The mounting tension in civil-military relations within our Government is made up of many factors-especially, perhaps, the tightening of civilian control and the postwar changes in the nature of war and of the military profession itself. The conflicts are reported almost daily by the Pentagon press corps, and the frustrations of the military are made evident in the writings of Generals Gavin, Ridgway, Taylor, Medaris, White and Admiral Anderson. It is not that these men question the principle of civilian control. Nor is the struggle simply a contest for power. What the military are principally reacting to is the implicit challenge to their professionalism.
Undoubtedly, there exist certain elements of a power struggle for the control of defense policy. A succession of Secretaries of Defense have discovered that it is no easy job to exercise control over officers accustomed to lead and command. The very fact that Mr. McNamara has sought to exercise a greater degree of direction than has any of his predecessors is certainly one cause of the conflict. Yet this fact alone is not sufficient to explain the extent of present tensions in civil-military relationships in Washington.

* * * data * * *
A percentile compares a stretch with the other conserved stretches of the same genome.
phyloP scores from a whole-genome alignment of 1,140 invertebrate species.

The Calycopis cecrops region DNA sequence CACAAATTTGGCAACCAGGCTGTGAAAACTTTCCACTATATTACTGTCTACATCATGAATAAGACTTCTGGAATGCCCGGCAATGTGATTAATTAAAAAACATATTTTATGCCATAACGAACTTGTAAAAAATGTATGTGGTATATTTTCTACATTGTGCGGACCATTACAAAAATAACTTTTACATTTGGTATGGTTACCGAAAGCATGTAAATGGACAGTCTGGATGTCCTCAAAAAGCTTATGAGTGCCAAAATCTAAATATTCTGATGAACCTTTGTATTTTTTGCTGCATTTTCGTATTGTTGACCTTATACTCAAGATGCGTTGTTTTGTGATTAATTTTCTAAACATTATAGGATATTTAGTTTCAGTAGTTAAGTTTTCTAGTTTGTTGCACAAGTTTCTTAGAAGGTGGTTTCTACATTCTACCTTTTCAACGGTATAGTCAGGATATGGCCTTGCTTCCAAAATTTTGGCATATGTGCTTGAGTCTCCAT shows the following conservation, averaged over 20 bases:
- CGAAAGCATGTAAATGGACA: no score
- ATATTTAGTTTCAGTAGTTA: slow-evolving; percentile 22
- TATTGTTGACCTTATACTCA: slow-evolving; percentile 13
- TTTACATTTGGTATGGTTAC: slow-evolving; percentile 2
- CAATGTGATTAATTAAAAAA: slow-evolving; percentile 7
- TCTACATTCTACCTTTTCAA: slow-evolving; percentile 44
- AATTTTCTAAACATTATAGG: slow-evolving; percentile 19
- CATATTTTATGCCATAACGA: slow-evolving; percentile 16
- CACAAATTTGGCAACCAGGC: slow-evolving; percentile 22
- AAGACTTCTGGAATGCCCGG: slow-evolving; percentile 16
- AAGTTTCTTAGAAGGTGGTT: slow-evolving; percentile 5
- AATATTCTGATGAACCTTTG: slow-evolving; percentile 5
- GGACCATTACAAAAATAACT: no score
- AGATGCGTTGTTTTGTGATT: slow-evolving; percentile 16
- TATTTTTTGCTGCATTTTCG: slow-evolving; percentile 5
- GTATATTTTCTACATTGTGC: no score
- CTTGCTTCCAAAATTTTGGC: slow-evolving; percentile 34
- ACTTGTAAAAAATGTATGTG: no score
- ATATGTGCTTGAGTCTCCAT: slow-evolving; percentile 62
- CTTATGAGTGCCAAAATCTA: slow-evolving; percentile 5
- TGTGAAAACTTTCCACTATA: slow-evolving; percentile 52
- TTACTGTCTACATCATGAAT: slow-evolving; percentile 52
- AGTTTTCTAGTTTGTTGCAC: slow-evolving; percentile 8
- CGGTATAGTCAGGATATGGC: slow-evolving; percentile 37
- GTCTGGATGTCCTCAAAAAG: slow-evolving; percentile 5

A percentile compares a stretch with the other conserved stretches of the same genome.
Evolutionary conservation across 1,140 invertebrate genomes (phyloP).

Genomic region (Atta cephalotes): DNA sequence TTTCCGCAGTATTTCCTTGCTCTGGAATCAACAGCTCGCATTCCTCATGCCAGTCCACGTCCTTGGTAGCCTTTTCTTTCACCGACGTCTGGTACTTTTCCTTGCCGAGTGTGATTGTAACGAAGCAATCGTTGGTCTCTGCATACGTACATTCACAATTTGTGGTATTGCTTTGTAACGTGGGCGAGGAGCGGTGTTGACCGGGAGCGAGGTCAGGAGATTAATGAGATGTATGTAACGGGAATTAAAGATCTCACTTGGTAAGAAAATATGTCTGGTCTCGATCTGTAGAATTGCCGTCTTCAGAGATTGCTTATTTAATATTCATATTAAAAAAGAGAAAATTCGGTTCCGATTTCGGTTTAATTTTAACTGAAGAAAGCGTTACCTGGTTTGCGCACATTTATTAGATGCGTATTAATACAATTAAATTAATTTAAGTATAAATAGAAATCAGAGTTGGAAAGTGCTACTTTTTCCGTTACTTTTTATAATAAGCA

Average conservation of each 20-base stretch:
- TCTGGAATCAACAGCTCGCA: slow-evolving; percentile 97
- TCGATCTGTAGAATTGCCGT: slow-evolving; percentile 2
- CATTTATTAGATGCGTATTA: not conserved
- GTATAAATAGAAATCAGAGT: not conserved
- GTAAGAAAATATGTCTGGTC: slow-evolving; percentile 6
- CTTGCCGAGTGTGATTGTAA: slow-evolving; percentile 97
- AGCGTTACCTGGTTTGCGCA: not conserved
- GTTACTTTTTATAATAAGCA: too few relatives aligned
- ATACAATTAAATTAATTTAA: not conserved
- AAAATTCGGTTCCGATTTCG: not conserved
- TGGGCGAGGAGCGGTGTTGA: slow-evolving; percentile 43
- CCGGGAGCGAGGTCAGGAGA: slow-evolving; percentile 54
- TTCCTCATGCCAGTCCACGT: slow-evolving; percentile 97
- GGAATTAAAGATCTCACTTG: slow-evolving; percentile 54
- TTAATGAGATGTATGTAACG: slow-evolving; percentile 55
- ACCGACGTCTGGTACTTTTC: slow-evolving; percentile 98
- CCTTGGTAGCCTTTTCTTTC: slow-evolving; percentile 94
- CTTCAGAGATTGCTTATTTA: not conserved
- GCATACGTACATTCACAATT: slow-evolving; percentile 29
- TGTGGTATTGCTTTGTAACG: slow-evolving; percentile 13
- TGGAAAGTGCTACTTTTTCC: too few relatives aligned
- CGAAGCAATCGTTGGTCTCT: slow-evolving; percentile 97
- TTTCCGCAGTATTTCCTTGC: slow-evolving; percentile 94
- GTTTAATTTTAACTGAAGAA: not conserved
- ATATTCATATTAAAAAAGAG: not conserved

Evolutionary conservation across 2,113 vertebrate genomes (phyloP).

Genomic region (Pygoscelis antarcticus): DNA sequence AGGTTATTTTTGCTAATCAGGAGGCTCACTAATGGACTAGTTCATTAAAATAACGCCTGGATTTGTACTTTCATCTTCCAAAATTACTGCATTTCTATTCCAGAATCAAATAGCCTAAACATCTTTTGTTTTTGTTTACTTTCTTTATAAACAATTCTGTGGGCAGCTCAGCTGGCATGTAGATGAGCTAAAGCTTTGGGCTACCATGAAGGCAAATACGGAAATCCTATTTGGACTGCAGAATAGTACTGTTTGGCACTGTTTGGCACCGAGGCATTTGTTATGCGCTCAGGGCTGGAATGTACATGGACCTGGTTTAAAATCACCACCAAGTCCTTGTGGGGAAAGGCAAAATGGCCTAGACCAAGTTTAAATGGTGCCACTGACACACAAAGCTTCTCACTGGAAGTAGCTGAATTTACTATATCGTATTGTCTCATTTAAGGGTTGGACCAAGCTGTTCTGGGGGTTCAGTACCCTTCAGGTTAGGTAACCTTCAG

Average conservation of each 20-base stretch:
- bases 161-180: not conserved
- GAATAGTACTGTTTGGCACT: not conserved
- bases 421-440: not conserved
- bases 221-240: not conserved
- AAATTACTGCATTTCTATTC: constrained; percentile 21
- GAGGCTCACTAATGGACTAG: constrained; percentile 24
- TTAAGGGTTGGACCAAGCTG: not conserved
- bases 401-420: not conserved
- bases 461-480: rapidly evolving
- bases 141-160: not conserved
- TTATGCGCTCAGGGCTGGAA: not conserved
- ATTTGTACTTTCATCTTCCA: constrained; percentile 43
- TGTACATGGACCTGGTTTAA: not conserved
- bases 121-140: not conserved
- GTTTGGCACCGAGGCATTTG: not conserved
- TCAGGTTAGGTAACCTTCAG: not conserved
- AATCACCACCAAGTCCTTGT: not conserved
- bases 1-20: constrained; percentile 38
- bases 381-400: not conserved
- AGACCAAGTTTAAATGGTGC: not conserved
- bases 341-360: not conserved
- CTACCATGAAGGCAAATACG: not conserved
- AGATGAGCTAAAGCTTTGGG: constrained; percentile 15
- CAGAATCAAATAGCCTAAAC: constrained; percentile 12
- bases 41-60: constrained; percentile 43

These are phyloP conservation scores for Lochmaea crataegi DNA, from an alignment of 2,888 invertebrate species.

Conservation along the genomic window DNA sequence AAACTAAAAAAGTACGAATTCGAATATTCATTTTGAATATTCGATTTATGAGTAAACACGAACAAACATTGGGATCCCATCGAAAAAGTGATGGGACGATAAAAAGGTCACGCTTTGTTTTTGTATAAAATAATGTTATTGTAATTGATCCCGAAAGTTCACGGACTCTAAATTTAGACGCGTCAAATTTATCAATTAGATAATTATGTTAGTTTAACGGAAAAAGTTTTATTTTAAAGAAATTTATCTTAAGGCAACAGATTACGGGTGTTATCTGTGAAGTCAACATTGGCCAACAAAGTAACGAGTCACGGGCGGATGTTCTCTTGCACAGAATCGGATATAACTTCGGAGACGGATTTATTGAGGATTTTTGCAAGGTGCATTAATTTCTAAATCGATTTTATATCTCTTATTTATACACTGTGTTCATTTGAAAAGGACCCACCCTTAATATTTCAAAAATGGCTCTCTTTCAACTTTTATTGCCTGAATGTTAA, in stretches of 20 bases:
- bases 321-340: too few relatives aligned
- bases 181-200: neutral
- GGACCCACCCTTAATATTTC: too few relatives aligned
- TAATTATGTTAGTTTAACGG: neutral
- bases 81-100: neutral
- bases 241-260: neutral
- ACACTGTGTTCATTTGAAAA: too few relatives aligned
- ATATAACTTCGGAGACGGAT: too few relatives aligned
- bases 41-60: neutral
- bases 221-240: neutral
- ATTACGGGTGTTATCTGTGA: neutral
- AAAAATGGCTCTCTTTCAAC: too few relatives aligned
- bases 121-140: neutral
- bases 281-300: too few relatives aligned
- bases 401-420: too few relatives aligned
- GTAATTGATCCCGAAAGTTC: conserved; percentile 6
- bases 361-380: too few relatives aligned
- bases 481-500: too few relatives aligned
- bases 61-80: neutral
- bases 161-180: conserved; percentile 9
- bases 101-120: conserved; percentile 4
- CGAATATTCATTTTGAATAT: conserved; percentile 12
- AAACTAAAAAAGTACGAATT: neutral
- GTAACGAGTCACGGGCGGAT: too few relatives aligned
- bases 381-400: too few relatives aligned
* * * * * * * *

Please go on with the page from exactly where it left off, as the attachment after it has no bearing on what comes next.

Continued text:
Although the American military have not always been submissive to the civilian controllers, they have never seriously challenged the right or the tradition of civil control. They have recognized that the ultimate decision- maker must balance military recommendations against other considerations. It is not too difficult for a military man to accept an adverse decision based on nonmilitary considerations. It becomes extremely difficult, however, for him to reconcile himself to an adverse decision by his civilian superior based on military considerations. This strikes at the very raison d'être of the military man. It challenges his military professionalism.
The maintenance of a high degree of military professionalism is essential to the preservation of our nation's security without sacrifice of basic American values. The challenge to military professionalism is reflected in each of what Samuel P. Huntington calls the essential characteristics of
Loading, please wait...